Ancient Monuments

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Socket of a wayside cross at the crossroads near Six Bells Farm

A Scheduled Monument in Westbury-on-Severn, Gloucestershire

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Latitude: 51.8222 / 51°49'19"N

Longitude: -2.4048 / 2°24'17"W

OS Eastings: 372197.231231

OS Northings: 213808.241271

OS Grid: SO721138

Mapcode National: GBR NRFW.71F

Mapcode Global: VH94G.8GKG

Entry Name: Socket of a wayside cross at the crossroads near Six Bells Farm

Scheduled Date: 30 August 1996

Source: Historic England

Source ID: 1014825

English Heritage Legacy ID: 28520

County: Gloucestershire

Civil Parish: Westbury-on-Severn

Traditional County: Gloucestershire

Lieutenancy Area (Ceremonial County): Gloucestershire

Church of England Parish: Westbury-on-Severn St Peter and St Paul

Church of England Diocese: Gloucester


The monument includes the socket stone of a wayside cross situated on the
verge of the road at the Six Bells crossroads c.0.5km south east of
The octagonal socket stone measures 0.8m in diameter and is 0.6m high. It has
an ornamental triangle decoration in relief on its alternate surfaces. The
socket is in the centre of the stone and is 0.3m square and lined with lead.
The remains of a shaft, now worn level with the top of the socket stone, fills
the socket.
Three crosses remained in the parish of Westbury-on-Severn in the middle of
the last century. It was thought that there were many more, and that they used
to mark the tithings, of which there were 13 in this large parish.

The site of the monument is shown on the attached map extract.

Source: Historic England

Reasons for Scheduling

Wayside crosses are one of several types of Christian cross erected during the
medieval period, mostly from the 9th to 15th centuries AD. In addition to
serving the function of reiterating and reinforcing the Christian faith
amongst those who passed the cross and of reassuring the traveller, wayside
crosses often fulfilled a role as waymarkers, especially in difficult and
otherwise unmarked terrain. The crosses might be on regularly used routes
linking ordinary settlements or on routes having a more specifically religious
function, including those providing access to religious sites for parishioners
and funeral processions, or marking long-distance routes frequented on
Over 350 wayside crosses are known nationally, concentrated in south west
England throughout Cornwall and on Dartmoor where they form the commonest type
of stone cross. A small group also occurs on the North York Moors. Relatively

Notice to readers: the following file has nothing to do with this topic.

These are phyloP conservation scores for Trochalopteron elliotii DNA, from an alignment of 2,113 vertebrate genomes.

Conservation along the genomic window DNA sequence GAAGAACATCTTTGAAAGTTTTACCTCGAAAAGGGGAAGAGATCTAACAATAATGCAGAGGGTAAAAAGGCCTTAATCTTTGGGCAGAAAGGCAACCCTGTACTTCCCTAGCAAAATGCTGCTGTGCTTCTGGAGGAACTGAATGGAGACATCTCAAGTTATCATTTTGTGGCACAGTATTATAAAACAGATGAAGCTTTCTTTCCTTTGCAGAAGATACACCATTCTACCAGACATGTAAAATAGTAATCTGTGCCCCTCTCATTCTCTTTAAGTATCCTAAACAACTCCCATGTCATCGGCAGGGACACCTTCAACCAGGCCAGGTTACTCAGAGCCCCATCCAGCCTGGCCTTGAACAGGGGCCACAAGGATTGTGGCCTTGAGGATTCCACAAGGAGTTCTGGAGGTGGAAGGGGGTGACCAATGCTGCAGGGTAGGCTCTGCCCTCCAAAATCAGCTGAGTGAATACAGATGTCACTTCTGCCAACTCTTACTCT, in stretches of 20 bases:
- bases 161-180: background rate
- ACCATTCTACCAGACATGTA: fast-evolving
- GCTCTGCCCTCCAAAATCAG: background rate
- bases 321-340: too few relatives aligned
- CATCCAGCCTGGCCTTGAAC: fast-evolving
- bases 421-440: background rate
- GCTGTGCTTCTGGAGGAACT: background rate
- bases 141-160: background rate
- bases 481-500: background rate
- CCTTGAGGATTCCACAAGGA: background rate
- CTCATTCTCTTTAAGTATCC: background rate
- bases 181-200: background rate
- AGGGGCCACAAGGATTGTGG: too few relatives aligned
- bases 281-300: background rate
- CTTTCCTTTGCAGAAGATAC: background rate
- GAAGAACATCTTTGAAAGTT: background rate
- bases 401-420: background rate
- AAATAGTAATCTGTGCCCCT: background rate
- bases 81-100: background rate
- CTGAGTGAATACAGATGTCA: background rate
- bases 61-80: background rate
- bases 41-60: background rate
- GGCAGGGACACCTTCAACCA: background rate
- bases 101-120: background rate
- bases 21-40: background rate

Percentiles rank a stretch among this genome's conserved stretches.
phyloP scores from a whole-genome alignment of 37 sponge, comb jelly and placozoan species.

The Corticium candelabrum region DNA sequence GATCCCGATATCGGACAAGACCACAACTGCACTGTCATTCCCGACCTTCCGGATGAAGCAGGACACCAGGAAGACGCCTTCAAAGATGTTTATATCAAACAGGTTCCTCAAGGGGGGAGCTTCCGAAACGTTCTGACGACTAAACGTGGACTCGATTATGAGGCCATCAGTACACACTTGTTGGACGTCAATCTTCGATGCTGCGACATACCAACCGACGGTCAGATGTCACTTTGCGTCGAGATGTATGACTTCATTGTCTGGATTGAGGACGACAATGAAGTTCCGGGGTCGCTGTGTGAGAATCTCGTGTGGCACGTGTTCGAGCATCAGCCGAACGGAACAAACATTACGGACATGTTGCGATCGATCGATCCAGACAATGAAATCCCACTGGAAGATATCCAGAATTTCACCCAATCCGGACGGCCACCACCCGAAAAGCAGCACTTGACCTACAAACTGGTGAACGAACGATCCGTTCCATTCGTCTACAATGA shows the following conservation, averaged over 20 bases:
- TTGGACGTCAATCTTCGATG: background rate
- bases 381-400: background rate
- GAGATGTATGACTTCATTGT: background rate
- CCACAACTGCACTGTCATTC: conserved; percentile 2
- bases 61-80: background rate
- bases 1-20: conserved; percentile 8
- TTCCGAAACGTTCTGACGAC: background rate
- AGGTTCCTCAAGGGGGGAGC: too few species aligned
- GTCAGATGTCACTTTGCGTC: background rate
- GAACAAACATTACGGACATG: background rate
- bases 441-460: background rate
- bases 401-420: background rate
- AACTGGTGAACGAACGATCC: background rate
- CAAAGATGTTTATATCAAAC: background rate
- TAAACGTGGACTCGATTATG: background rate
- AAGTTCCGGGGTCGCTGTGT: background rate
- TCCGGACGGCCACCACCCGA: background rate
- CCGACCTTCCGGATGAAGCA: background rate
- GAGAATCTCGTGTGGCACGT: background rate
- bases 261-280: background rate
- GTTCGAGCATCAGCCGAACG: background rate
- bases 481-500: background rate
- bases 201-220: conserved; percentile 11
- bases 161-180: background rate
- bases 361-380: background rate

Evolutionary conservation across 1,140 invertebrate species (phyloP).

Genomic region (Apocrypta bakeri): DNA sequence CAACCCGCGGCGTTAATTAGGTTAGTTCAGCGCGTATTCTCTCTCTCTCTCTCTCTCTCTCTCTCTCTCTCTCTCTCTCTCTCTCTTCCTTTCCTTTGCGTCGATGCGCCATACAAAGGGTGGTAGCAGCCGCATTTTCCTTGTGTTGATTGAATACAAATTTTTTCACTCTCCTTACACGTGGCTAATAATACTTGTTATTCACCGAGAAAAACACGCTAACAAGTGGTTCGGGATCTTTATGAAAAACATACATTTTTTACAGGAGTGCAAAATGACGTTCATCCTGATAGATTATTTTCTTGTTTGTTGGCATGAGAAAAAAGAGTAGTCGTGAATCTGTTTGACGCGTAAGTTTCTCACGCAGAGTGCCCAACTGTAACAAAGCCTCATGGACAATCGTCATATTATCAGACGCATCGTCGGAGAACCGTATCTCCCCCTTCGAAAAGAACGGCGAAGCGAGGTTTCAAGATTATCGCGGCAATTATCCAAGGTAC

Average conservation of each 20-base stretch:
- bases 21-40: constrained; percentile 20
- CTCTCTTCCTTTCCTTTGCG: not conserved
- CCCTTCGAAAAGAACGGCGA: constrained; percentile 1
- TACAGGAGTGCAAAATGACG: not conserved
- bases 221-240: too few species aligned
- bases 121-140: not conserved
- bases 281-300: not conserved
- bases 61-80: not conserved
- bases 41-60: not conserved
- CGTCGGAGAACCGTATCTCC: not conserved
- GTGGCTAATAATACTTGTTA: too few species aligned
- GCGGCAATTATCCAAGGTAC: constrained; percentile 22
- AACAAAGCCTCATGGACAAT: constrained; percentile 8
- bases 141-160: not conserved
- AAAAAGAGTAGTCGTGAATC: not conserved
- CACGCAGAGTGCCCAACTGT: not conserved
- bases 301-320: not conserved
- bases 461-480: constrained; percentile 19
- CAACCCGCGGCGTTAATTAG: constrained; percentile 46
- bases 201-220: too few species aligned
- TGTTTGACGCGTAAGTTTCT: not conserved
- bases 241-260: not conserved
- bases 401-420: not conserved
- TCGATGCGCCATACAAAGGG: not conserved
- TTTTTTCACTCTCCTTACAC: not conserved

few examples have been recorded elsewhere and these are generally confined to
remote moorland locations.
Outside Cornwall almost all wayside crosses take the form of a `Latin' cross,
in which the cross-head itself is shaped within the projecting arms of an
unenclosed cross. In Cornwall wayside crosses vary considerably in form and
decoration. The commonest type includes a round, or `wheel', head on the faces
of which various forms of cross or related designs were carved in relief or
incised, the spaces between the cross arms possibly pierced. The design was
sometimes supplemented with a relief figure of Christ and the shaft might bear
decorative panels and motifs. Less common forms in Cornwall include the
`Latin' cross and, much rarer, the simple slab with a low relief cross on both
faces. Rare examples of wheel-head and slab-form crosses also occur within the
North York Moors group. Most wayside crosses have either a simple socketed
base or show no evidence for a separate base at all.
Wayside crosses contribute significantly to our understanding of medieval
religious customs and sculptural traditions and to our knowledge of medieval
routeways and settlement patterns. All wayside crosses which survive as earth-
fast monuments, except those which are extremely damaged and removed from
their original locations, are considered worthy of protection.

Despite the shaft having been broken, the socket stone of the wayside cross
at the crossroads near Six Bells Farm survives comparatively well in what is
likely to be its original location.

Source: Historic England


Books and journals
Pooley, C, Notes on the Old Crosses of Gloucestershire, (1868), 1

Source: Historic England

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